1. Yes, man I know that feeling that you’re experiencing with the video making. When you move beyond the excitement and into the details and logistics and actual doing. If we could somehow project ourselves into the future and experience how we’re going to feel in the middle of a project we would make better decisions now! I’ve done that many times. Recognising what we love and are good at is an important part of that. Fresh ideas, creativity, solving problems…and then finding ways to finish projects without having to do all of it ourselves. What a perfect world that would be!

      Thanks for this Koko! Hope the video project is going well and you’re getting to enjoy it at least a bit 🙂

  3. I love this episode Andy, especially your honesty. It’s such an important subject to talk about for artists and creative people and one I’m sure so many of us struggle with at times, certainly I do. Recently I’ve had this with a booklet for teaching the descant recorder in a creative way which I’ve been vowing to myself to complete these past few years (!!) but was too busy with other creative projects – especially writing illustrating and publishing two new book series I’ve started on.
    Now this last autumn I decided this will be my “must do” project no matter what else I’m doing, and when I journalled to myself trying to understand why I was finding it so hard to re-engage in the project, (which is a follow-up from the first booklet I already published several years ago, for pentatonic recorder), I realised it’s because in truth, it is a project that “belongs to my past”, in other words, one that in many ways should have been finished many, or at least several years ago. I taught recorder in this way when teaching in a Waldorf school in Ireland some 20 years ago, and the story, ideas and songs for the booklet were a result of that. Back then, the impulse was “alive”. Since then, yes, I taught again recorder a few years ago, and it re-kindled my passion for completing, illustrating and publishing the booklets, for which I see a definite need within a certain niche and it’s something I saw no-one around here or elsewhere do in such a way, i.e. present a complete illustrated story with little songs, for teaching playing the recorder to very young kids without having to resort to a lot of technical explanations but using instead their natural imagination.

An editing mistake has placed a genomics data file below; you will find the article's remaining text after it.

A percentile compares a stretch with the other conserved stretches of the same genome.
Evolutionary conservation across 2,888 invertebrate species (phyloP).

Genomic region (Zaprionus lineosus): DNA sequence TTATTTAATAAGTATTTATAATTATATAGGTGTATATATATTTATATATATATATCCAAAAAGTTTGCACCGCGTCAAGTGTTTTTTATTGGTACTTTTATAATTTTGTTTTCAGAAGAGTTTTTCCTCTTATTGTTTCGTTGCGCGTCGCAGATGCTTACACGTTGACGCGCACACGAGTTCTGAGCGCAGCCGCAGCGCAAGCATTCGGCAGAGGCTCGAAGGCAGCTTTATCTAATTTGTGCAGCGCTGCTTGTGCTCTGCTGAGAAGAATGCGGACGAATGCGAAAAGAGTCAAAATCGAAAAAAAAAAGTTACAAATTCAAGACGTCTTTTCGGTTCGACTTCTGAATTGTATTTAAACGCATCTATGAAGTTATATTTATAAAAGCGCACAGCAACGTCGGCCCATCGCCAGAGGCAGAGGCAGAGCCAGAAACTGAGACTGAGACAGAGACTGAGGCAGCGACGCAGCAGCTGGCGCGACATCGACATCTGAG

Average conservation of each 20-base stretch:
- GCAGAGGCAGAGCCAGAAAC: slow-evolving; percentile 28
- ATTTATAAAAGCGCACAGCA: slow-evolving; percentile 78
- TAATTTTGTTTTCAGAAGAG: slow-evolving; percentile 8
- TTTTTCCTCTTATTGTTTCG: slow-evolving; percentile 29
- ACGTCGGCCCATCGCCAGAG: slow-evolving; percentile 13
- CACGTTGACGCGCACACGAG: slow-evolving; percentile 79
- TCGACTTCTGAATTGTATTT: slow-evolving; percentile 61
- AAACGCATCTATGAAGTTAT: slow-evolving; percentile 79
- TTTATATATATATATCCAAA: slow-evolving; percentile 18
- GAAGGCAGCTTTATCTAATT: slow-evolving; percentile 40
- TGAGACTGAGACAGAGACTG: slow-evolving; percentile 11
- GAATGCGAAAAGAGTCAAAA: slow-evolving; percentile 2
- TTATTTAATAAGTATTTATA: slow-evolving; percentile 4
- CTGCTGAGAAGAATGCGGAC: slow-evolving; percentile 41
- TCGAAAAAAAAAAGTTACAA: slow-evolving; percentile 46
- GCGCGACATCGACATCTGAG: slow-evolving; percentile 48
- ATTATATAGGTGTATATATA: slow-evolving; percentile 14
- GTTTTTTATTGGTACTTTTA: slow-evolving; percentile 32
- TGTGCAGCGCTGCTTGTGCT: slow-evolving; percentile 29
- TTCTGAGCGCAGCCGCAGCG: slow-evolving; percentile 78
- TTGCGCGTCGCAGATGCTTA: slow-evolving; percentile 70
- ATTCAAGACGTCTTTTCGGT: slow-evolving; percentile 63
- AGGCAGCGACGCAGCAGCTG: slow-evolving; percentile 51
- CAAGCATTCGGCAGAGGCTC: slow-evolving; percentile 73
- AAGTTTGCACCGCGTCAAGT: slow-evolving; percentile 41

Yes, but… but it’s something I’d love to already have “done”, and plunging into it again out of sheer discipline is something that needs a lot of refocusing on my part along the way, because I do care a lot about the quality of the end result. It also needed a whole lot of breaking it down into doable steps, and doing a bit every day, or a few times a week at least…. So I completely understand how you feel, and I’m still in the midst of it.
    Julia Cameron writes in “the artist’s way” how important it is to keep your artistic freedom in the moment, rather than “over mortgaging” your future by over-committing your time in advance – even by planning too many projects which you don’t know for sure you’ll love doing a few years from now… she recommends to always keep a certain freedom as to your time and use of it, and yes – to make time free again if necessary, by whatever means… even turning down projects that you’re not truly passionate about, or your “artist child” within will wither and suffer….

    thanks for sharing so honestly !

    1. Thanks Tomer. Really appreciate you taking so much time to respond. It’s interesting what you say about this ‘must do’ project that you realised actually belongs in the past. Sometimes it can be so hard to acknowledge or come to terms with that. It’s like how we may keep putting the same goal or ‘to do’ item on our list every week, month, year. And in reality we will never get round to it. Also that thought of ‘I’d love to have already done this’. That is such an interesting thought – how do we use that motivation!? I’ve just started reading The Artist’s Way. So much great stuff to get my teeth into! Some liberating truths!

      Thanks again! 🙂